Light Reading
Tellabs 6400, from its acquisition of Ocular, is in trials with at least one RBOC customer

Tellabs Sees Progress With 6400

Light Reading
News Analysis
Light Reading
11/26/2002
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Tellabs Inc. (Nasdaq: TLAB; Frankfurt: BTLA) today acknowledged that it has at least one RBOC trialing its 6400 metro transport switch.

The fact that an incumbent is kicking the tires is good news for Tellabs' optical networking business. Since Tellabs' last earnings call, industry observers have speculated which seven unnamed carriers bought Tellabs 6400 switch last quarter. The company's only announced customer to date is Broadwing Inc. (NYSE: BRW).

The attention around the 6400 switch is merited because the platform is seen as a transition between the large electrical crossconnects of Tellabs' past and the smaller, sleeker optical networking gear of its future.

The 6400's success is also pertinent now that Tellabs is experiencing a pronounced slowdown in its overall business, which would appear even worse had it not been for a recent uptick in 6400 sales. The company has restructured five times since April 2001 and recently reported its first pro forma quarterly loss since 1991. Not only are overall sales declining, but the percentage of its sales from optical networking gear -- a segment that includes the 6400 -- is also slipping.

In the third quarter, Tellabs reported revenues of $288.1 million, with about $115 million, or 39 percent, coming from optical gear (see Tellabs CEO Sees 'Tough Sledding'). During the second quarter, Tellabs' revenues were $345 million with $162 million, or 46 percent, of its revenues coming from optical gear.

However, sales of the two newest optical networking products -- the 6400 and 6500 switches -- accounted for 9 percent of Tellabs' total second-quarter 2002 revenues. So even as the overall picture gets bleak, the company appears to be increasingly betting its future on selling the gear it acquired from Ocular Networks to big carriers.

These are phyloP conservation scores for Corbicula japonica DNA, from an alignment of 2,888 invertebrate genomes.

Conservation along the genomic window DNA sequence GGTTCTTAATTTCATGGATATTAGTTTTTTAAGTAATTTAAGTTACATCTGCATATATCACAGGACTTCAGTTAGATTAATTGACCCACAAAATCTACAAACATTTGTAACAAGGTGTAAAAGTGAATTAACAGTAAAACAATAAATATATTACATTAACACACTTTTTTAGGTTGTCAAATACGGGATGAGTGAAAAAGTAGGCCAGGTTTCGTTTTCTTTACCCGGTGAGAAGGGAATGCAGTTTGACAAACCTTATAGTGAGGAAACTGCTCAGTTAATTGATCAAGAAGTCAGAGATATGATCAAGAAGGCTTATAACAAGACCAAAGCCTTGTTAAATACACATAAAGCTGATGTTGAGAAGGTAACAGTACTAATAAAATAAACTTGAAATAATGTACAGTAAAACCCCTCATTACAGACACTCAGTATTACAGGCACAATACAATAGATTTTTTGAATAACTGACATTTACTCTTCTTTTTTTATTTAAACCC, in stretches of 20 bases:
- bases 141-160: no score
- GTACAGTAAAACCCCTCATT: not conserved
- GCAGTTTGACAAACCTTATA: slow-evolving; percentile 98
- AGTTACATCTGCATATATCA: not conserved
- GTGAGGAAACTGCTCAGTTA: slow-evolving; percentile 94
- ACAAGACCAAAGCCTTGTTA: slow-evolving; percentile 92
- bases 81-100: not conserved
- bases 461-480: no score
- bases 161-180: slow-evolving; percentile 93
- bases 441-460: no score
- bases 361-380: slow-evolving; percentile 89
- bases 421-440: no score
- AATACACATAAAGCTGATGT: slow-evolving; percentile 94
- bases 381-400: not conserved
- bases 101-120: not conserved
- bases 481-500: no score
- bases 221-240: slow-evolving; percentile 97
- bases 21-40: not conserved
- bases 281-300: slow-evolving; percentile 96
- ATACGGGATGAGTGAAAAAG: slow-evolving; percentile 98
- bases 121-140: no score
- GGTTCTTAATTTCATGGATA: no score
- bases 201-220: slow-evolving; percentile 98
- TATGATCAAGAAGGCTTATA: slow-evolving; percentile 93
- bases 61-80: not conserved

Tellabs has said the key market for its 6400 is the smaller metro points of presence controlled by big incumbents. The seven new revenue-generating customers for the 6400 are "a mix of local exchange carriers, multiple systems operators, or the cable companies, as well as competitive local exchange carriers," the company says. This makes the news of RBOC trials all the more interesting.

Having just completed the Osmine certification process, it was expected that Tellabs would pick up its activity around RBOC sales.

Some startups weren't biting on the news, however. Upstart competitor Polaris Networks points out that it has already announced an RBOC trial, so it would almost be embarrassing if Tellabs didn't follow suit (see Polaris Lifts Off).

"By now I would have expected them to have several customers, given how long they've been in the market," says Sab Gosal, director of product marketing at Polaris.

— Phil Harvey, Senior Editor, Light Reading
www.lightreading.com Movers and shakers from more than 100 companies – including Tellabs – will be speaking at Lightspeed Europe. Check it out at Lightspeed Europe 02.